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Autism Spectrum Disorder


Even though everyone develops at varied paces, all of us achieve similar developmental milestones at about a similar time. These developmental skills include important abilities like language and communication, socializing, problem-solving and even some physical skills like rolling, crawling, walking and other fine motor skills. If some of these skills do not develop as per the appropriate timeline, depending upon the severity, it can cause varied problems in the child’s life. These are known as neurodevelopmental disorders. If the skills of socialization, language and communication remain un/underdeveloped, it can lead to isolation and multiple behavioural problems. This lack of development came to be known as Autism. Autism is a spectrum of disorders i.e it ranges from varied abilities and severity.

Autism Spectrum Disorder (ASD), is a neurodevelopmental disorder that can cause several problems in the person’s social, behavioural and communication problems. Some individuals with ASD can live and function well but some require moderate to complete support with daily activities.

“My 3-year-old spends most of her time playing with a specific toy. She throws it up and watched it fall. She scratched herself and stares at the redness of her skin as she scratches it. She hasn’t started speaking yet and doesn’t know how to eat on her own. She screams suddenly in the day and continuously shakes her hands and doesn’t even look at me when I call her name”

This experience of a mother is just one case of autism. There is no single representation of the neurodevelopmental disorder. Two major major characteristics of ASD include

1) Impairment in social communication and interaction

2) Repetitive, restricted patterns of behaviour, interest or activities.

Diagnosis of ASD can range from a young Javed who is a 10-year old boy who can’t speak and requires pictures to point out what he wants to communicate and once he gets upset or angry, starts to hit anyone around him which can cause serious injuries. This same diagnosis was given to young Akshat who has an entirely different set of challenges. He is extremely gifted in playing the piano and also very good at Math. But when it comes to conversations, he shuts down. He runs to a quiet place with urgency and gets extremely overwhelmed. He cannot maintain eye contact or start a conversation.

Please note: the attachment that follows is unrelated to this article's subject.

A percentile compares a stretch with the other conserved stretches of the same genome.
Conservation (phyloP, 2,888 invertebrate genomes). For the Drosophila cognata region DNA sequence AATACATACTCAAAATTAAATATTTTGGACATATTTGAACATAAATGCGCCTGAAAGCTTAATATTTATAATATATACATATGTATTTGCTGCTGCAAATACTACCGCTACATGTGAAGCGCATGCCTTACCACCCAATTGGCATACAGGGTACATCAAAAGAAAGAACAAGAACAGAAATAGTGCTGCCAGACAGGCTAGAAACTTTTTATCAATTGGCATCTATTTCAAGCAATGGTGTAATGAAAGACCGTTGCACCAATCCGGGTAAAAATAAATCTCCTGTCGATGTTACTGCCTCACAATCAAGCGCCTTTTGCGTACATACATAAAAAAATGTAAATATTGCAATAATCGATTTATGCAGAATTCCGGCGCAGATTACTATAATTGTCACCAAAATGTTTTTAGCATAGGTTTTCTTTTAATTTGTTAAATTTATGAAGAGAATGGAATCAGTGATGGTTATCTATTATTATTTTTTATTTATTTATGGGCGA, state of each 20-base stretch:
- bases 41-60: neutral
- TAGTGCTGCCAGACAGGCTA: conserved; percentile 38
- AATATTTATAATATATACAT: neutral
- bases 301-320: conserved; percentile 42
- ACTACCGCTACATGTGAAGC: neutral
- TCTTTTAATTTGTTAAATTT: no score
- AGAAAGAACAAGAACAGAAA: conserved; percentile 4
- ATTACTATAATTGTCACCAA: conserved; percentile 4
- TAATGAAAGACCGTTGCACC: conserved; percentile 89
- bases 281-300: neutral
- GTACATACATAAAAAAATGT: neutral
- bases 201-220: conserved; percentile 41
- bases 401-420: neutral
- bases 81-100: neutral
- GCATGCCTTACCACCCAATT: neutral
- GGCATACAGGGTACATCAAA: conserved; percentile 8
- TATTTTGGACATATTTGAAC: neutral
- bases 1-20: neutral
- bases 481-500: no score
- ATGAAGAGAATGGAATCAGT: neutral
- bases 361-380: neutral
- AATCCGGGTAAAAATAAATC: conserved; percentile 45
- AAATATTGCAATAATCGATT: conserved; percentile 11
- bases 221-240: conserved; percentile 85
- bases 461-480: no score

Individuals with ASD have problems with social, behavioural and communication skills. They fail to develop age-appropriate social relations. Difficulties concerning communication can range from inability to maintain a conversation, inability to maintain a conversation and even to a lack of verbal communication. Another characteristic feature is the inability of a child to engage in joint attention. If a child without ASD, sees a toy that he likes, he may look at his mother, smile, look at the toy, again and again, and want to give it to his mother. This shows an interest in the toy and also a desire to share this interest with someone else. But individuals with ASD (especially those who were previously diagnosed with Asperger’s disorder) lack in this area of reciprocation and may appear disinterested and self-focused. Individuals with ASD, depending upon the severity, may even show no or inappropriate expressions or tone of voice which is known as prosody. They may repeat the same things as the others say. So if one says “My name is Ankita, what is your name?” they may repeat some parts of the sentence or the exact same sentence sometimes, even with the same intonation “Ankita, what is your name?”. Another striking characteristic is the restricted, repetitive patterns of behaviour, interests or activities. They may have an obsessive interest in some specific objects like aeroplanes, animals etc. They tend to have a preference for maintaining a status quo and even spend countless time doing the exact same activity and stereotyped behaviour. Such as, waving their hands, spinning around in circles, wringing their hands etc. Some general symptoms may include:

  • Not looking at an object or another person while showing interest in them or when someone is talking to them.

  • Not looking at objects when another person points at them

  • Lack of interest in other people or relating to others

  • Avoiding eye contact and want to be alone

  • Inability to understand the feelings of others or talking about their own feelings

  • Do not respond when their name has been called

  • Repetitive words/phrases or words/phrases said to them, noises or actions

  • have trouble expressing their needs using typical words or motions

  • Not playing “pretend” games

  • Are unable to adapt to change and maintain a status quo and pattern/routine

  • Having unusual reactions to the way things smell, taste, look, feel, or sound

  • Forget skills that they have acquired easily

  • Being unusually sensitive to light, sound but is unaffected by pain or temperature

  • Engage in self-harming activities like headbanging, aggressive scratching

  • Fixation with a particular object or activity

  • Has problems with coordination and movements, clumsiness, walking on toes or stiff body movements

Causes of Autism are on a spectrum, similar to the disorder itself. One of the associations that have been found by research is increasing paternal age at the time of conception. Another important risk could be any trauma during pregnancy. If there is any injury to the mother during pregnancy, any infection or conception of drugs could put the child at an increased risk of ASD. Genes also play an important role in the causality of ASD. Between identical twins, the prevalence of ASD was found to be 77%, suggesting a high genetic root for the disorder. But, a specific gene responsible has not to be identified by research, it could be a combination or even genetic mutation. This explains why there is a spectrum of the disorder. Research is being carried out about any environmental factors that may increase the risk of the disorder.